A further study concentrating on the blend observed in P. falciparum (4:2:1:1:1 MSG/MPG/DPG/DOG/DLG) demonstrated using NR fluorescence quenching that Fe(III)PPIX partitions rapidly into SNLDs and that the conversion to -haematin occurs with an extraordinarily low activation energy (Hoang et al., 2010b). The partitioning of Fe(III)PPIX into SNLDs is pH dependent, with increased partitioning at lower pH where haematin is likely to exist as a neutral species. The unsaturated lipids, namely DOG and DLG exhibited activation energies for -haematin formation almost as low as the blend. These low activation energies could be further correlated with low melting points of the lipid. Thus, the decrease in activation energy seems to relate to increased fluidity of the lipid. Interestingly, the rates of reaction are not much faster than those of the saturated high melting point lipids. Evidently the pre-exponential term in the Arrhenius equation decreases, suggesting that the Fe(III)PPIX molecules are less well pre-organised in the case of the fluid lipids. Presumably, this disadvantage is overcome by more rapid rearrangement of the Fe(III)PPIX molecules when they convert to -haematin at such surfaces.

These studies on -haematin formation in emulsions of neutral lipids have greatly expanded understanding of the process of haemozoin formation by closely mimicking the biological milieu. Nonetheless, a full mechanistic understanding of the process remains elusive. The early studies on lipid-mediated -haematin formation suggested that the lipid merely solubilises Fe(III)PPIX (Fitch et al., 1999). With the discovery of the role of the aqueous-organic interface in the process it was suggested that the lipid environment would encourage dehydration of H2O-Fe(III)PPIX to form -haematin because of the strong propensity of water to partition out of the lipid environment and because hydrogen-bonding and electrostatic interactions are likely to be stronger in the low dielectric medium where competition for hydrogen bonding is absent (Egan et al., 2006; Pisciotta & Sullivan, 2008). More recently, it has been proposed that haemozoin is nucleated by lattice epitaxy at the lipid surface (Solomonov et al., 2007; Weissbuch & Leiserowitz, 2008; de Villiers et al., 2009). Although definitive evidence remains lacking, the idea is very appealing since it provides a logical explanation for the role of the interface and is consistent with the observation of crystals aligned with the SNLD surface.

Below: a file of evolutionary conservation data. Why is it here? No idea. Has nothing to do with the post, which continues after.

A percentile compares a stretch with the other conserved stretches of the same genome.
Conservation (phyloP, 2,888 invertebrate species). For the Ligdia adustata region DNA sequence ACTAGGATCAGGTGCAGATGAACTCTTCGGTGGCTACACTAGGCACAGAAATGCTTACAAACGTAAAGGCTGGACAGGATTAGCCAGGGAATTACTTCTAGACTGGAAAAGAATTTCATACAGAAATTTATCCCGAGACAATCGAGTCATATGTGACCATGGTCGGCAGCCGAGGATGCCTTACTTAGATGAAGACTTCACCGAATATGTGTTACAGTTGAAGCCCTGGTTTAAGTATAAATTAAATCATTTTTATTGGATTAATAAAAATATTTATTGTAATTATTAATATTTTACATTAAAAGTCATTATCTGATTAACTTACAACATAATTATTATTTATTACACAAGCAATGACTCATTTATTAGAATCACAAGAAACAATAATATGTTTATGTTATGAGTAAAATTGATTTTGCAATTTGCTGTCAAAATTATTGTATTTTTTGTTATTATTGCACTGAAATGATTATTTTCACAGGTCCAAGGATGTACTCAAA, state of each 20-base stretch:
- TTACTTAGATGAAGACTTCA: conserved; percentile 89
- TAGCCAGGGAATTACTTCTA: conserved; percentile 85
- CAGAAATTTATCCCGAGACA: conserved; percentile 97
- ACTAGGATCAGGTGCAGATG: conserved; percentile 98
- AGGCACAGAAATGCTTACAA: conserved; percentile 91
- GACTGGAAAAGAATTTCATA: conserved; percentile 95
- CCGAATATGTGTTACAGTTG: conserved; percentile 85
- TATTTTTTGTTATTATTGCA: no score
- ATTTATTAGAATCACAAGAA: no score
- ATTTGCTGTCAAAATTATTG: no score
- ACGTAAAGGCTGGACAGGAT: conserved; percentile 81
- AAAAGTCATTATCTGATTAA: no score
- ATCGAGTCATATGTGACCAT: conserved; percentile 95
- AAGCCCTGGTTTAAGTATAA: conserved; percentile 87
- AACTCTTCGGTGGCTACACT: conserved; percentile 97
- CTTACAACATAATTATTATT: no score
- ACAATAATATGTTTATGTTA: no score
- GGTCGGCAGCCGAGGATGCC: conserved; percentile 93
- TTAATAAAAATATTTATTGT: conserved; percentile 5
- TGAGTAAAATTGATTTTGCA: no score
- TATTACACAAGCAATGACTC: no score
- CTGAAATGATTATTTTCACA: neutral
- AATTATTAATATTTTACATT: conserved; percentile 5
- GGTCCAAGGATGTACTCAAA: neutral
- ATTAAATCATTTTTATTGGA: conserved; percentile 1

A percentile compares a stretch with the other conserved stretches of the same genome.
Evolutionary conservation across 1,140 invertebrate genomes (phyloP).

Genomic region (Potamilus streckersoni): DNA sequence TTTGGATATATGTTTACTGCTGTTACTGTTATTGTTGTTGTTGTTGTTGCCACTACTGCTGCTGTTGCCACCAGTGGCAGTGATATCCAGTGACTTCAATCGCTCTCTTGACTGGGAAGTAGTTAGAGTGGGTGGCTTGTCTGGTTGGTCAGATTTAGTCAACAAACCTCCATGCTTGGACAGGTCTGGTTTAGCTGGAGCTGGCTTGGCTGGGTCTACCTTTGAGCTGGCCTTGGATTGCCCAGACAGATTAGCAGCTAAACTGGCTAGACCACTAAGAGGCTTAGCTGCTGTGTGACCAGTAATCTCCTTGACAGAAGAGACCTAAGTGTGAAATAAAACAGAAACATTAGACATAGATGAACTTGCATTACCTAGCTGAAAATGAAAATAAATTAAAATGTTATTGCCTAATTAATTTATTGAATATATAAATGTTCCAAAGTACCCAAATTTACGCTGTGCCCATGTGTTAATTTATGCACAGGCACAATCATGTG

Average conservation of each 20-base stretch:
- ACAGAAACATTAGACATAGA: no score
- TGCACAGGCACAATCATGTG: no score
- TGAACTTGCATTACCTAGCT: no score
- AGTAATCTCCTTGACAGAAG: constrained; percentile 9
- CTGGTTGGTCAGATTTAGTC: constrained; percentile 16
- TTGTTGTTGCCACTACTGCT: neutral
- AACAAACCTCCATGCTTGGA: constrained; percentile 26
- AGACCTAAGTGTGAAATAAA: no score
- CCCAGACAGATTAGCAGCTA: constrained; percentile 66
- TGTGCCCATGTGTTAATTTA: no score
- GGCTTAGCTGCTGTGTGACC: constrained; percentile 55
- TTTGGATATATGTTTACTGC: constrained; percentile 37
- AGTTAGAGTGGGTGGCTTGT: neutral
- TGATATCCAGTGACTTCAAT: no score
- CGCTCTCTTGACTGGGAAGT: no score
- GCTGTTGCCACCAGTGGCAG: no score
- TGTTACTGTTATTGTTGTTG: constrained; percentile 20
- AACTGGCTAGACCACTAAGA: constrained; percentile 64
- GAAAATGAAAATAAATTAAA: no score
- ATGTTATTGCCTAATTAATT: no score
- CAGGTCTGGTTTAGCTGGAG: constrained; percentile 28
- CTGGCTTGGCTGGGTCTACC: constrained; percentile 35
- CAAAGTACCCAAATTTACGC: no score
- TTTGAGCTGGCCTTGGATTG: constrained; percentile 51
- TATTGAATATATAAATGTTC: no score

3.3. -Haematin formation on self-assembled monolayers (SAMs)

Recently there have been two attempts to grow -haematin on SAMs. SAMs on Si(111) wafers coated with 10 nm of Cr and 90 nm of Au and prepared using various functionalised alkanethiols of the type HS(CH2)11X (where X = OH, CH3 or COOH as well as a 4:1 or 1:1 mixture of OH and CH3) were used to investigate oriented nucleation at the surface (de Villiers et al., 2009). The -haematin was formed from haemin (Cl-Fe(III)PPIX) dissolved in 0.5 ml of dry 2,6-lutidine to which 75 ml of a 1:1:1 mixture of methanol, DMSO and chloroform was added. Under these conditions, with the wafers dipped vertically into the solution, all of the SAMs nucleated -haematin to a similar extent (Figure 7). Interestingly, however, specular XR experiments revealed that different SAMs induced -haematin formation from different crystallographic faces (Figure 7). When X = OH, the nucleation was from the {100} face, when X = CH3 nucleation from both the {100} and {010} faces was observed, but the latter was more dominant, while X = COOH nucleated the process from both faces. Where mixtures of functional groups were used (X = OH and X = CH3) there was a systematic increase in the number of crystals nucleated from the {010} face as the proportion of CH3 functional groups was increased. It was proposed that the OH groups would be more likely to interact with the carboxylate and CH groups exposed on the {100} face, while CH3 groups would interact more strongly with the porphyrin ring planes exposed on the {010} face. This is also consistent with the idea that the OH groups at the surface of neutral lipid droplets would nucleate haemozoin formation from the {100} face. Nonetheless, this study is not entirely definitive in this regard, since both in biomimetic systems involving SNLDs and in the biological environment itself the process would occur at an aqueous/organic interface rather than an interface with the relatively low dielectric constant of the solvent mixture used in the investigation involving SAMs.

Figure 7.